Willie Mays, whose unmatched collection of skills made him the greatest center fielder who ever lived, died Tuesday afternoon in the Bay Area. He was 93.

"My father has passed away peacefully and among loved ones," Michael Mays said in a statement released by the San Francisco Giants. "I want to thank you all from the bottom of my broken heart for the unwavering love you have shown him over the years. You have been his life's blood."


The "Say Hey Kid" left an indelible mark on the sport, with his name a constant throughout baseball's hallowed record book and his defensive prowess -- epitomized by "The Catch" in Game 1 of the 1954 World Series -- second to none.

The Giants center fielder, with his signature basket catch, was one of the game’s greatest and most beloved players.


All told, in a career that spanned 20-plus years (1951-73) -- most of them with his beloved Giants -- he made 24 All-Star teams, won two National League MVP awards and had 12 Gold Gloves. He ranks sixth all time in home runs (660), seventh in runs scored (2,068), 12th in RBIs (1,909) and 13th in hits (3,293).

Mays' death comes two days before the Giants are set to play the St. Louis Cardinals at Rickwood Field in Birmingham, Alabama, in a game honoring Mays and the Negro Leagues as a whole.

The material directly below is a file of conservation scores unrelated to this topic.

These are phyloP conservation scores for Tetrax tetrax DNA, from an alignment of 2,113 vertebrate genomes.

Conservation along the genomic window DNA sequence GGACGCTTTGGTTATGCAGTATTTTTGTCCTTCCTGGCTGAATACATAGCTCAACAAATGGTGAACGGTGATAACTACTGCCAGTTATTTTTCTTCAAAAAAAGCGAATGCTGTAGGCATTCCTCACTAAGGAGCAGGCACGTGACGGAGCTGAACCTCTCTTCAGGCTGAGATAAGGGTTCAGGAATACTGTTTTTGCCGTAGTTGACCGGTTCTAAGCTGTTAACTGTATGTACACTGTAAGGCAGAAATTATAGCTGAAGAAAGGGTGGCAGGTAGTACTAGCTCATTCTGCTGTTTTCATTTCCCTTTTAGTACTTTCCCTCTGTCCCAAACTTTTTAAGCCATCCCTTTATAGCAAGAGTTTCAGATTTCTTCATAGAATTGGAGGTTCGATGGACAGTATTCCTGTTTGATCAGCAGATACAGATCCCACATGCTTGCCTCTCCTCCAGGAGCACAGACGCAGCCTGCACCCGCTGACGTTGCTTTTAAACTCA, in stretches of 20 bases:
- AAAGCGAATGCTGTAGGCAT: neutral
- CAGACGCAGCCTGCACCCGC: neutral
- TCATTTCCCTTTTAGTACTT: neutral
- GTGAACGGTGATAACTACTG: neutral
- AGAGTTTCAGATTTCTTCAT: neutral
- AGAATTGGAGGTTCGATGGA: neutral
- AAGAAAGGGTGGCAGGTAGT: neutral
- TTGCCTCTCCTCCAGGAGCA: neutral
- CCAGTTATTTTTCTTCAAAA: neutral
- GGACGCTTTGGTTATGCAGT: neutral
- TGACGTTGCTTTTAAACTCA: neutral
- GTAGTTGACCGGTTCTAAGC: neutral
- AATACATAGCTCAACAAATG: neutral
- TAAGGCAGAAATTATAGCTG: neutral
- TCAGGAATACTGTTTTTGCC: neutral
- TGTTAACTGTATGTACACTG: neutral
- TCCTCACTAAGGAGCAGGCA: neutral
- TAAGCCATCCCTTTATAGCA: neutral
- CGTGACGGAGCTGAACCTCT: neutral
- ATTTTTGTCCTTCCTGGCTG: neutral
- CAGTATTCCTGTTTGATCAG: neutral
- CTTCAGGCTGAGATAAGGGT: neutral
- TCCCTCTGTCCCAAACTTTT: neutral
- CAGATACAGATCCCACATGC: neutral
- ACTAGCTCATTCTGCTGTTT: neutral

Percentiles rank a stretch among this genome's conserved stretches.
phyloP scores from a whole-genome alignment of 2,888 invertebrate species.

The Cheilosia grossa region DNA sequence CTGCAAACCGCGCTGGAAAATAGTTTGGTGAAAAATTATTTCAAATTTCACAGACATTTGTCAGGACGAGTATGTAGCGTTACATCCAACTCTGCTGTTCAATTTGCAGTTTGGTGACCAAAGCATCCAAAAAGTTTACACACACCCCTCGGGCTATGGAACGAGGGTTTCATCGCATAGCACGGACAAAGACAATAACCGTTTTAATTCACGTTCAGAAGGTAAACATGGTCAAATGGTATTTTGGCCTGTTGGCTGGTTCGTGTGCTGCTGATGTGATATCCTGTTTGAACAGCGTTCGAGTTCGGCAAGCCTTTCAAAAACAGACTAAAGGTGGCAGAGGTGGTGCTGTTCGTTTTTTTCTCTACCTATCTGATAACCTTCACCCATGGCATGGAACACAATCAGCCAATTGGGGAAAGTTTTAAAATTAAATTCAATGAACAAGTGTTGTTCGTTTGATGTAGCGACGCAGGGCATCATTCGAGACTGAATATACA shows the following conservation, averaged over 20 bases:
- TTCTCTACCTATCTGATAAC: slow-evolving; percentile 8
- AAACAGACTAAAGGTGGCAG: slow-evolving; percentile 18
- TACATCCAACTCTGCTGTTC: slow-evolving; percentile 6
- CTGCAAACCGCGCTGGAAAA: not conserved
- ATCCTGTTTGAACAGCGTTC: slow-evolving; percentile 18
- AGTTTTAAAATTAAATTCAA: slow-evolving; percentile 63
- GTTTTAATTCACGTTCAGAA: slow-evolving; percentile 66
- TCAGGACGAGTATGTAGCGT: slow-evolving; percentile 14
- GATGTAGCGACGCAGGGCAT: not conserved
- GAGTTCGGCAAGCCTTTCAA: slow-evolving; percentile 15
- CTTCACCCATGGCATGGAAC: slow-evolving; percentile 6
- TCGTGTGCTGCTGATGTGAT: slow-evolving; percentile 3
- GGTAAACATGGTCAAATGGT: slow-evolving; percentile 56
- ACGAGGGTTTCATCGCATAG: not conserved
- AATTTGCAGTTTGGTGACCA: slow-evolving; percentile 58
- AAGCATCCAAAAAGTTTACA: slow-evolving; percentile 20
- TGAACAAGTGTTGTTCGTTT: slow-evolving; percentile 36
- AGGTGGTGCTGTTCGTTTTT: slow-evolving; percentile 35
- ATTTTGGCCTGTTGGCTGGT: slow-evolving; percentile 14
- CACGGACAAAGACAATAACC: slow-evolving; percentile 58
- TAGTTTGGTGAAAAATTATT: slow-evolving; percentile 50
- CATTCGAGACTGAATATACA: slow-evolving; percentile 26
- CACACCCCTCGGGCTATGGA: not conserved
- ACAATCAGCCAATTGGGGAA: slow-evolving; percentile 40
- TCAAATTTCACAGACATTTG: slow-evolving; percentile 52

The New York Giants caught wind of Mays and purchased his contract from Birmingham in 1950. Mays had no trouble acclimating, batting .353 in 81 games with Trenton that season.

In 1951, Mays broke out with the Triple-A Minneapolis Millers; he batted .477 in 35 games before the Giants recalled him in May.


At age 20, Mays was the 10th Black player in major league history.

KSOO-AM / ESPN Sioux Falls logo
Get our free mobile app

There is much more to this story from ESPN's Jesse Rogers, here.

LOOK: MLB history from the year you were born

Stacker compiled key moments from Major League Baseball's history over the past 100 years. Using a variety of sources from Major League Baseball (MLB) record books, the Baseball Hall of Fame, and audio and video from events, we've listed the iconic moments that shaped a sport and a nation. Read through to find out what happened in MLB history the year you were born.

Gallery Credit: Seth Berkman

More From KSOO-AM / ESPN Sioux Falls